This App Can Teach You a Foreign Language in “Micromoments”

Flickr / Moyan_Brenn

Every day, we all waste a multitude of tiny, unavoidable moments waiting for some small feature of the digital world to load. But on Monday researchers from MIT’s Computer Science and Artificial Intelligence Laboratory (CSAIL) released a new browser plugin called WaitChatter, which takes advantage of the daily waiting to learn new languages in their literal spare time.

The basic concept behind WaitChatter is that the wasted time waiting for a chat partner to respond to a message, for an app to refresh, or for a computer to connect to WiFi can be used for something more productive. With WaitChatter, these “micromoments” of useless wait time can be exploited to layer in simple vocabulary quizzes on a foreign language.

They found that they could teach an average of four words per day — not a ton, but also pretty good considering it did not come at the expense of any other productive activity.

The array of micromoments targeted by the new desktop app is already long, but it will no doubt expand quickly. As mentioned, the idea is to take advantage of reliable modern time-sinks, from the wait for an email to send to the wait for an elevator — though the less software-based the delay, the more proactive the user will have to be in bringing up the vocabulary teacher.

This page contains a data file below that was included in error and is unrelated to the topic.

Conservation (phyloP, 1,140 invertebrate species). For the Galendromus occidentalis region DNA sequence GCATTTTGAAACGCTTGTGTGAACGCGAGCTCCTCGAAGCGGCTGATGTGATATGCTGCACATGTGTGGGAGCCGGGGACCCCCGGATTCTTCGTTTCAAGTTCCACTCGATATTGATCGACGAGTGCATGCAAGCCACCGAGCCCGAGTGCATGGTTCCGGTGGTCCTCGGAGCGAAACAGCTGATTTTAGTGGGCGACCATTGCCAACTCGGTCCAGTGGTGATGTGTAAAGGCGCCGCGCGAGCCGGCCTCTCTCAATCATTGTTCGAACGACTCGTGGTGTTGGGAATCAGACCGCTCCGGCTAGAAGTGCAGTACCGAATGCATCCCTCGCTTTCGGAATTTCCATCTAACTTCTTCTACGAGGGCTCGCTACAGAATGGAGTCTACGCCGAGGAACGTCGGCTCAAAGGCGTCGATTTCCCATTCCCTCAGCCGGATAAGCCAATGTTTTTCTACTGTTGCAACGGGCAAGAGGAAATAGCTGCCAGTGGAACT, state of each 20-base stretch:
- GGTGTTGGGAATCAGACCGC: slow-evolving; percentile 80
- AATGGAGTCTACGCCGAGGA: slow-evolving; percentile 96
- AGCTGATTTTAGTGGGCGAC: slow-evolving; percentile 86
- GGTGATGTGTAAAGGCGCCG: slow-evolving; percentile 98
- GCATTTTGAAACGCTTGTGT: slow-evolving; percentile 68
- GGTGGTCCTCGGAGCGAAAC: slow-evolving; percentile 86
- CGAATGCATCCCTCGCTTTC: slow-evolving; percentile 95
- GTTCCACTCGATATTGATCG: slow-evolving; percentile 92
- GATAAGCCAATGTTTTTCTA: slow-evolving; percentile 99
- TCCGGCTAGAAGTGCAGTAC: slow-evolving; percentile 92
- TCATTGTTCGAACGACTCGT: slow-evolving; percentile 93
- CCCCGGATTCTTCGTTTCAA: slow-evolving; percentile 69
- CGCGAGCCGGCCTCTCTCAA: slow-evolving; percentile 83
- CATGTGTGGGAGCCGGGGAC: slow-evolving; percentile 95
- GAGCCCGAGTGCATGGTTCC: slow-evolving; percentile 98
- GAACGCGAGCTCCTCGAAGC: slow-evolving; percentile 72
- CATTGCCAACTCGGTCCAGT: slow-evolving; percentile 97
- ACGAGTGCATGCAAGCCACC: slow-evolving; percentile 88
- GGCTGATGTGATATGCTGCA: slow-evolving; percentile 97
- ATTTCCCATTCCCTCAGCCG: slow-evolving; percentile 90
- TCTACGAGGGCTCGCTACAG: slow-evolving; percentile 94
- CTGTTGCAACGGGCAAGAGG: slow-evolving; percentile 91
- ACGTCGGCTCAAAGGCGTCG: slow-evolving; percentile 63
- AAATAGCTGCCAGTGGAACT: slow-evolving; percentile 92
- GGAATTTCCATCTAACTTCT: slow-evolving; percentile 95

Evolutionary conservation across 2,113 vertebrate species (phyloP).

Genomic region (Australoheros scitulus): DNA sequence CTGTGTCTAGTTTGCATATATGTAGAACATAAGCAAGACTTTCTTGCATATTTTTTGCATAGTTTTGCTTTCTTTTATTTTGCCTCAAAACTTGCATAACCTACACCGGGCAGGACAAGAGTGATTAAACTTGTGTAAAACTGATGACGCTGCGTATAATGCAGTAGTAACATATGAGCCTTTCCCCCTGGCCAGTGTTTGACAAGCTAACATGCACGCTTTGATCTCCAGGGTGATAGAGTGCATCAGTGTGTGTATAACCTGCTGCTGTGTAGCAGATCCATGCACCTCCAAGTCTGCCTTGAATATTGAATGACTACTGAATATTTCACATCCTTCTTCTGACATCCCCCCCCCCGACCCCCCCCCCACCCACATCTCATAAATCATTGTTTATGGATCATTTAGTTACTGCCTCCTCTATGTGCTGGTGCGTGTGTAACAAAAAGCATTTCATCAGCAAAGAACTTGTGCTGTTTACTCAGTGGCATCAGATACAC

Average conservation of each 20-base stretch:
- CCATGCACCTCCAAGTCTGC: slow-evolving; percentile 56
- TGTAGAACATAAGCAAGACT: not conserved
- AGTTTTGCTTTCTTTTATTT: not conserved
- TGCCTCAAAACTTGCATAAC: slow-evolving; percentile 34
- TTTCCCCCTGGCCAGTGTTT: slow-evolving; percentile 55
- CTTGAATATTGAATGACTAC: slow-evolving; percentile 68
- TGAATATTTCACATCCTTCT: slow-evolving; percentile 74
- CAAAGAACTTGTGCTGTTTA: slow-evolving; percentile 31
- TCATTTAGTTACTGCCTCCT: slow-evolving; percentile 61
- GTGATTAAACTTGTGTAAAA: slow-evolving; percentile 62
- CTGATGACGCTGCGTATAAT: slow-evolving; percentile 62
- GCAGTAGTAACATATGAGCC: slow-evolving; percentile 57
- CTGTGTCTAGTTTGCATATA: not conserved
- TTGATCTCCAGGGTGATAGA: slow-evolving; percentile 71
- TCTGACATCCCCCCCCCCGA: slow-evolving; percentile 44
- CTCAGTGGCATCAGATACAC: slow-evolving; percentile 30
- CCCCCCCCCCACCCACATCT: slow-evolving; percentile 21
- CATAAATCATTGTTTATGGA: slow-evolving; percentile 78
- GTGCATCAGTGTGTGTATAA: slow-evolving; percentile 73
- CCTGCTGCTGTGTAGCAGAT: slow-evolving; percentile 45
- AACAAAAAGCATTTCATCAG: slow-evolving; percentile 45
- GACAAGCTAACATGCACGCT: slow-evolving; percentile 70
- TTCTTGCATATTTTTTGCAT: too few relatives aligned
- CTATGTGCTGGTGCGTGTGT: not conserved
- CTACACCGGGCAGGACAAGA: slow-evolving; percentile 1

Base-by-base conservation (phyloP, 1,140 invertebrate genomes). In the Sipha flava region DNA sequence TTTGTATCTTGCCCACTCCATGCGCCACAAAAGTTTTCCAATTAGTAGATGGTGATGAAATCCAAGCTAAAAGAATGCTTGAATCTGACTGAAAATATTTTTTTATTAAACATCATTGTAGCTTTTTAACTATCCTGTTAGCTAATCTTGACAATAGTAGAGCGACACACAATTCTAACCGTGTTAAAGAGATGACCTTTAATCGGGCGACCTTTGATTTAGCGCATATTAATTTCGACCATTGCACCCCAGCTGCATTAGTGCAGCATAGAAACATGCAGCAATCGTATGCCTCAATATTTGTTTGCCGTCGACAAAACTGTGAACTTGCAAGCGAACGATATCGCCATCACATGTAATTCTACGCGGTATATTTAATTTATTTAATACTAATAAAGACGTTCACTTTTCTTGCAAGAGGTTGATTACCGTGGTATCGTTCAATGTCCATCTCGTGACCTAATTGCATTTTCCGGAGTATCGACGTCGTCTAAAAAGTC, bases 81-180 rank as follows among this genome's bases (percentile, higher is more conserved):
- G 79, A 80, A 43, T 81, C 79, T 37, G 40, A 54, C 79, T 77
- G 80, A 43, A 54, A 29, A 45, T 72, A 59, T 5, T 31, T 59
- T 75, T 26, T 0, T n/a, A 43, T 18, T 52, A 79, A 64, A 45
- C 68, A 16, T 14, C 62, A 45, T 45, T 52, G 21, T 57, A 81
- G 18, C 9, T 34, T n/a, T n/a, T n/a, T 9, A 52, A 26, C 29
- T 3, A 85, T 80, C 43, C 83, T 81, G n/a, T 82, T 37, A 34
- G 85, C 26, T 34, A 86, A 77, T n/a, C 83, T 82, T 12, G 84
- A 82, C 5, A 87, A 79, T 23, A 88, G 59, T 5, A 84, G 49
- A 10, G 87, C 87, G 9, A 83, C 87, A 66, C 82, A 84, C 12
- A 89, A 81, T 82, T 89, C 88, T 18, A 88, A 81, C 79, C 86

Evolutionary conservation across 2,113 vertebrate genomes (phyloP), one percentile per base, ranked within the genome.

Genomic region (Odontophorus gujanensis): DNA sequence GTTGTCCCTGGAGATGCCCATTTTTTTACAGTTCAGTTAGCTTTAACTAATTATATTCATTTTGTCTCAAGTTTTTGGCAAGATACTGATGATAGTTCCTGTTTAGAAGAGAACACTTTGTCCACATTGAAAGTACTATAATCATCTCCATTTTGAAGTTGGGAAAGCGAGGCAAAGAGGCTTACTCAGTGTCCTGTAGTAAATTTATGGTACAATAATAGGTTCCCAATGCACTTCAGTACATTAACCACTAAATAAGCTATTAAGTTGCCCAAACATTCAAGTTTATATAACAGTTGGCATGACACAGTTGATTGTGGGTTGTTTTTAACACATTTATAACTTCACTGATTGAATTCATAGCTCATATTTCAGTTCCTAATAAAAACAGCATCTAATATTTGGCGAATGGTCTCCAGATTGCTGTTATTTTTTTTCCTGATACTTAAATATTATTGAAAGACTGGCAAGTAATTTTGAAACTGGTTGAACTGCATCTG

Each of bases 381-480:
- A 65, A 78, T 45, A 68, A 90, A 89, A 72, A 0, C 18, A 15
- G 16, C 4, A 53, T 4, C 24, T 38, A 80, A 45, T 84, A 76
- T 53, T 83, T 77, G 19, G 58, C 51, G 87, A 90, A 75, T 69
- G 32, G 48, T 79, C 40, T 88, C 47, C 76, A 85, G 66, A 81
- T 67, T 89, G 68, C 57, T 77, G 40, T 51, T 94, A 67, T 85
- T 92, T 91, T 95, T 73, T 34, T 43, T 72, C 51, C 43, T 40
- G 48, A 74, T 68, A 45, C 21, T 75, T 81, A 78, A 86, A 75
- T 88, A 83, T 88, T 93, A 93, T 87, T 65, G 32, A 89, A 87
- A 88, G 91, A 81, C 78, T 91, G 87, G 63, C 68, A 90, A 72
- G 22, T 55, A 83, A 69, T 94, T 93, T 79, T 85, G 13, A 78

Right now, the system assumes all users are native English speakers, and it only contains dictionaries for French and Spanish education. The team of course has plans to expand to more starting and teachable languages. The browser plugin is also currently only available for Chrome, and affects only conversations over GChat (not Google Hangouts).

The idea of inserting micro-learning opportunities into life is not totally new, but these researchers argue that prior work has simply shoved learning into activities that already occupy the users, like reading their social media feed. By specifically making use of downtime, the researchers avoid ever competing for a user’s attention, often against more intuitively fun activities.